It Can Be a Strength, but It Can Also Be a Weakness

Businesses succeed by building on strengths. Those of you who read my material regularly know that I’ve said that many times before. Furthermore, monumental failures are not uncommon when businesses venture far from their strengths, especially in tough times when there is pressure to change and turn things around. Nonetheless, it’s important to remember that a strength in one circumstance can easily be a weakness under a different set of conditions.

For example, the ability to develop a premium shopping environment with innovative products and relatively higher prices has been a strength for Apple stores. But, when Penney’s was adopting Apple-like ways, that very same characteristic turned out to be a weakness that distracted Penney’s from its market strength in a less upscale, more discount oriented demographic. Granted Penny’s faced challenges with its traditional demographic, but trying to import premium priced innovation more typical of Apple did not fit Penney’s at all. Thus, what was a strength for Apple merely made Penney’s weaker.

Interestingly, the way the same characteristic can be either a strength or a weakness is not just limited to companies. Strengths can also be weaknesses regarding the personality traits of people, as is explained in the September-October 2017 Harvard Business Review article “Could Your Personality Derail Your Career?” by Tomas Chamorro-Premuzic.

The article discusses how various personality traits can be considered dark side traits. These dark side traits can be valuable for success, but may also have a career derailing downside when taken to extremes. The article features eleven personality traits for which it lists both an upside and a downside. For example, according to the article’s list, the upside of being skeptical is that you are “politically astute” and “hard to fool”, while the downside is that you can be “mistrustful” and “quarrelsome”. The upside of being imaginative is being “creative, visionary” but a downside is “being subject to wacky ideas”.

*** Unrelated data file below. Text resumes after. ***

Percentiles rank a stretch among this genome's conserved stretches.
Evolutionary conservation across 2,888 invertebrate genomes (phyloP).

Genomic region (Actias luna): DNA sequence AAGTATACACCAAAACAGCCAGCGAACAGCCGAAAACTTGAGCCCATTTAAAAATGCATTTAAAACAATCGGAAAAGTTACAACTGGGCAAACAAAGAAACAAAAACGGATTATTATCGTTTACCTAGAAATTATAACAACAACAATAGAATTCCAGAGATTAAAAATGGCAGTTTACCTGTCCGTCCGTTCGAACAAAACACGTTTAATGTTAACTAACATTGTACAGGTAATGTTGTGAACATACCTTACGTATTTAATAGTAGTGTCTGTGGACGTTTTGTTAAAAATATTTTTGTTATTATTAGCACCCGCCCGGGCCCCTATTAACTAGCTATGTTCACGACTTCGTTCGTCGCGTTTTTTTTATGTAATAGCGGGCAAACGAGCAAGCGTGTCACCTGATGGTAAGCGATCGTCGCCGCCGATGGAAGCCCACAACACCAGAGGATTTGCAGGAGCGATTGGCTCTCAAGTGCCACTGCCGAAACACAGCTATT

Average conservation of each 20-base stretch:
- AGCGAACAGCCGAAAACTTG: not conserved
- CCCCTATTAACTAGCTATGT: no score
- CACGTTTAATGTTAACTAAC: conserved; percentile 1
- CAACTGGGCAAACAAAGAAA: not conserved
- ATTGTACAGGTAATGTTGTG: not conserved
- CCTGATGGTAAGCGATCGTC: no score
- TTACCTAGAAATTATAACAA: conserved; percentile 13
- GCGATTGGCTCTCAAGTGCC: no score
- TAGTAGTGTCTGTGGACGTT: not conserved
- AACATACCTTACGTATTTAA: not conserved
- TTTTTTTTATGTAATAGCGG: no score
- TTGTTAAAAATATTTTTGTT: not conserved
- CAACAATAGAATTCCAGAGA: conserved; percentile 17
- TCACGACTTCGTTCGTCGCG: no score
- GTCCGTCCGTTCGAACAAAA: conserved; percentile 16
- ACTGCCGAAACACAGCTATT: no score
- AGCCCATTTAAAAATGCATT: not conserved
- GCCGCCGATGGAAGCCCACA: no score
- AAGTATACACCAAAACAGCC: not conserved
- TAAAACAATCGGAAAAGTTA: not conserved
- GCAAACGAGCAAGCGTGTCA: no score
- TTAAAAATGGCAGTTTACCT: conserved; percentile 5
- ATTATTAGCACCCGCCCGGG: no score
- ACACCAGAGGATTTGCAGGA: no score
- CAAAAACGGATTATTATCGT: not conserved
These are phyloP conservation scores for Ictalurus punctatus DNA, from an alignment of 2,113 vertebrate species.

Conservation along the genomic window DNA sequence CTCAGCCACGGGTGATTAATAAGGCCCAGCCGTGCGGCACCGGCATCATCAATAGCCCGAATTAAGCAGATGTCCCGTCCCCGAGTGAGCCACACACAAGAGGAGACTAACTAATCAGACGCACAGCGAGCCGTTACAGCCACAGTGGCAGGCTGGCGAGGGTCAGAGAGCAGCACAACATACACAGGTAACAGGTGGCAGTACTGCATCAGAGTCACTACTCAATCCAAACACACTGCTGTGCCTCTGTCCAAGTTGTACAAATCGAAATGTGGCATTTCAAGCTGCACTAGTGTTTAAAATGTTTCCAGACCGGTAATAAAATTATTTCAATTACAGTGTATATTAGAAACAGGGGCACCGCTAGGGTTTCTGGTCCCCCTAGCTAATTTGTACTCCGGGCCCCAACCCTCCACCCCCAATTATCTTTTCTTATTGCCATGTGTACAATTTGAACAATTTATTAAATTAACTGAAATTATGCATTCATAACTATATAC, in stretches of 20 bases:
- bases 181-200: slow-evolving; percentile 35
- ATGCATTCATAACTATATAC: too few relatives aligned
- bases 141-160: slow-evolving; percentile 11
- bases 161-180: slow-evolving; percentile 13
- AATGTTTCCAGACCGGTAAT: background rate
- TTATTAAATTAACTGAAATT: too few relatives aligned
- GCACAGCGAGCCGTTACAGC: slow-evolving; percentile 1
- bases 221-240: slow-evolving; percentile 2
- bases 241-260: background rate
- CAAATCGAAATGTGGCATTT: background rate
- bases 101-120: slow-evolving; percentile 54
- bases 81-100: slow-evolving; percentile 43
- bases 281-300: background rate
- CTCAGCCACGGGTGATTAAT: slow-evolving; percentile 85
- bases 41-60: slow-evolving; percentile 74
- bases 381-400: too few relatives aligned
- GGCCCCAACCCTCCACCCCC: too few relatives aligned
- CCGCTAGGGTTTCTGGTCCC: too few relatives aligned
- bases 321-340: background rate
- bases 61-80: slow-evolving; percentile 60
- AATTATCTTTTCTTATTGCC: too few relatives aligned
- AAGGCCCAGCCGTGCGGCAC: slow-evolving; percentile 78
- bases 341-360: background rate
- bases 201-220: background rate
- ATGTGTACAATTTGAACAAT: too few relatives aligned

While the article focuses upon controlling the downsides to keep them from derailing you, I think it is important to remember that every trait can be either a plus or a minus, depending upon the situation. Those wacky ideas, for example, can be crucial in brainstorming sessions and for some creative advertising situations. Being mistrustful can be a useful trait for those who prepare legal contracts. So, just like business strengths and weaknesses, what is a personality strength and what is a weakness depends upon the situation. And, like for businesses, when people apply their personality traits where needed and fitting, success is far more likely.

Thus, whether it’s business or personal, the upsides and downsides are important when assessing strengths. If situational fit is lacking, what might otherwise be a stellar strength, can easily manifest itself as a severe weakness. So, pay attention to the situation’s requirements when assessing strengths. And, when making changes to business strategy, be sure to choose a strategy where strengths will fit, thus, making success far more likely.

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